Published on 02/05/98

February Is Pecan Planting Time in Georgia

February is the best month to plant pecan trees in Georgia.

Nursery trees are usually available from mid-January to the end of March. But it's important to pick up trees early and plant them right away. This enables the roots to become established before tap growth occurs in late March or early April. This means better survival.

If the trees can't be planted immediately, then heel them in. This requires digging a ditch or trench, placing the trees at a 45-degree angle and covering the roots with damp soil or mulch. Heeling-in prevents drying and cold damage to the small roots.

When you plant, dig the holes large enough to accommodate all the roots without crowding. This is usually a hole 24 inches across and 36 inches deep.

Make sure you plant the tree at the same depth it grew in the nursery. Planting trees too deep is a common problem and results in rot and poor root development.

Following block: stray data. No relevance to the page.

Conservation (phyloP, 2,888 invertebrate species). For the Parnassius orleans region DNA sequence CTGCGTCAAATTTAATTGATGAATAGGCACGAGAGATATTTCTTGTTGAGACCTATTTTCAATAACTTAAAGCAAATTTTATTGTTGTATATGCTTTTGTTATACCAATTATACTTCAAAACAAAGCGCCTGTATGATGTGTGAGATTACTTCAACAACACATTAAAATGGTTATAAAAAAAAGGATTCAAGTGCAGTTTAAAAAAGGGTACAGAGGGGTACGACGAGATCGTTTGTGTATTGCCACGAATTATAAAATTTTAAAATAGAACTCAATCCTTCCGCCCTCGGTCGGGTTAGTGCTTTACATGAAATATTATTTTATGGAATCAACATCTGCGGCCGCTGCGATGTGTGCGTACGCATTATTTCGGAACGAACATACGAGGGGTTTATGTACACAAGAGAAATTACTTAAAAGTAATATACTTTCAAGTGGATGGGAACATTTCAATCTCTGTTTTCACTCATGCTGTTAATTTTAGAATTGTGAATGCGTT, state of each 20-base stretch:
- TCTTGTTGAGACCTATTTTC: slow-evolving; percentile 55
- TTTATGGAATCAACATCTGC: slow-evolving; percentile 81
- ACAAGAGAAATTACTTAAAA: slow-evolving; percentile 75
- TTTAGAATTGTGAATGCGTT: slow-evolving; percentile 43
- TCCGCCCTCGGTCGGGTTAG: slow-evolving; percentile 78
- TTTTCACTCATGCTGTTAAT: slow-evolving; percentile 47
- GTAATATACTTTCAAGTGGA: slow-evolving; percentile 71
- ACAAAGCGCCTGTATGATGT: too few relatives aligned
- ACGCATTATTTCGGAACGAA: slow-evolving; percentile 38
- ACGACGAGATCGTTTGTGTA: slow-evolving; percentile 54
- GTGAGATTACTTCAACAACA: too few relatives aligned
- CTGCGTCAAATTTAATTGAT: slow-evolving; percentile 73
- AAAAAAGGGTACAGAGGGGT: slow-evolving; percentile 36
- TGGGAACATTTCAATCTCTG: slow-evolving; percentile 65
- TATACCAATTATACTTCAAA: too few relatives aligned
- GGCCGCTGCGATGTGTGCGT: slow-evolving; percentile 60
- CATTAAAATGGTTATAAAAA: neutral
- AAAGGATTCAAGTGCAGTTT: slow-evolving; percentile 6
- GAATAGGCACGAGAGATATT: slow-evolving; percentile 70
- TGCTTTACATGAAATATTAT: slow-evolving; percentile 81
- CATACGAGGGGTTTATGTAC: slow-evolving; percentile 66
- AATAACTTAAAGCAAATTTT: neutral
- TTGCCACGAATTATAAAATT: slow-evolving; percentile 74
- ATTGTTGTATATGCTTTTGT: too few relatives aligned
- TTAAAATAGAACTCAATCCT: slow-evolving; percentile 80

Trees planted too deep will blow over in six to 10 years because of poor root support. It's usually better to plant a little shallow than too deep.

Place the tree in the hole at the proper depth, then fill in layers and firm the soil around the roots. Water the tree thoroughly to settle the soil, and get all the air pockets from around the roots. Leave a mound around the hole to hold water.

Don't place fertilizer in the hole. It will burn the root system. Fertilizer can be used after the tree starts active growth in the spring.

When fertilizing, use no more than one pound of 10-10-10 per year of the tree's age, and spread it in a 25-square-foot area around the tree. Never put fertilizer in the planting hole.

Cut the tree back by one-half to bring the top in balance with the root system. This ensures good top growth and survival.

Watering during the first two years is more important for good line and survival. Pecan trees need at least 10 gallons of water per week.

Watering is most important during the growing season, along with weed control. Keep the area around the tree free from weeds by cultivation, mulching or herbicides.

Tom Crocker is a horticulturist with the University of Georgia College of Agricultural and Environmental Sciences.